Does this guy have self awareness? Lmao, I listened to his song and it’s just boring and outdated

Whisker
Whisker
15 days ago

To me, this song sounds very, very good. I enjoy the melody and I enjoy Mentor’s voice.

Thomas Sturley
15 days ago

1. I don’t disagree that FiK is corrupt, I think we’ve had enough people say something along the lines of unfairness over the years.
2. This guy is just real salty over not being selected, and for him to demean Albany shows his character.

Una
Una
16 days ago

WTH does he mean with “playback orgy festivals”? He certainly knows how to draw attention.

I feel sad for people who feel they must resort to tough public statements. He must feel very hurt. Maybe a short break could do him good because I can’t see any gains for him from all that criticism.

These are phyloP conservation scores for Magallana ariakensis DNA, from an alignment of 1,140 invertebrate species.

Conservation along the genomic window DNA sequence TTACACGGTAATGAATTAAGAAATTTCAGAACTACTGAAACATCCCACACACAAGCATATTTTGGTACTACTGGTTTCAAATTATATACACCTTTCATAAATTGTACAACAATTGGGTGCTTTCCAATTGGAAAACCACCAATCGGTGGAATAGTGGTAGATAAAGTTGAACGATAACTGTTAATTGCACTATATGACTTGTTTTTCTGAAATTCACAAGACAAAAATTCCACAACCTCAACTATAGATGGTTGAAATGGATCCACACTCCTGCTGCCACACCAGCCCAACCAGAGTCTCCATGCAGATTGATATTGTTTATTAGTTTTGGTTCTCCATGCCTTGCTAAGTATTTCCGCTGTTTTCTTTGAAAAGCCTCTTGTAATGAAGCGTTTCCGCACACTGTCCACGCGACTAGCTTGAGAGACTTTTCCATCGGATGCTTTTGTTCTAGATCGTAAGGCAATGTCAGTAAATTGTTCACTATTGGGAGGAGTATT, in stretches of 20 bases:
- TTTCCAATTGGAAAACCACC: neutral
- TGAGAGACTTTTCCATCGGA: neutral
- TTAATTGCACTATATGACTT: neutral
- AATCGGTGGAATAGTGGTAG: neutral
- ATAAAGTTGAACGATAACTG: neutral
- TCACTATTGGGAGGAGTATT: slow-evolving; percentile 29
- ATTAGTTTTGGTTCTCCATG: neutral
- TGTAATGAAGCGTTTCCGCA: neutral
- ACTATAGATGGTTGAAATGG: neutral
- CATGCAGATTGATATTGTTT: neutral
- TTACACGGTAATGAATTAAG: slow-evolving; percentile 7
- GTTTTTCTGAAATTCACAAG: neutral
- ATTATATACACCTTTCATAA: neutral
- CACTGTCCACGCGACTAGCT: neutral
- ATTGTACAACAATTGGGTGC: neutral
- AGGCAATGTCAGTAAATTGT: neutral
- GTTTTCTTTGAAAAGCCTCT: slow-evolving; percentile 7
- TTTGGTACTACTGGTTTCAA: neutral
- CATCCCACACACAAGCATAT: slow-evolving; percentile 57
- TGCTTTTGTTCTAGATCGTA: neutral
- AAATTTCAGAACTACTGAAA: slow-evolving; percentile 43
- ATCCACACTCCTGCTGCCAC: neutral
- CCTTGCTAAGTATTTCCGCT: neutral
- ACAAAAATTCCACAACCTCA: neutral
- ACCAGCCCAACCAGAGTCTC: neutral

I haven’t heard the song yet but I am looking forward to the video he’s talking about.

Be strong, Mentor!!

Ashton
Ashton
16 days ago

the barely-concealed shade in half of these articles sends me every time

Roopie
Roopie
16 days ago

He’s just sore that his dire track didn’t make the cut. It has nothing to do with Albania fearing competition from Kosovan artists. That’s BS!

Zheng
Zheng
16 days ago

Honestly, i think Fik is corrupt, but also his song it’s not good

Joey
Joey
16 days ago

Festivali i Këngës corrupt? You don’t say.

Liam Lindsay
Liam Lindsay
16 days ago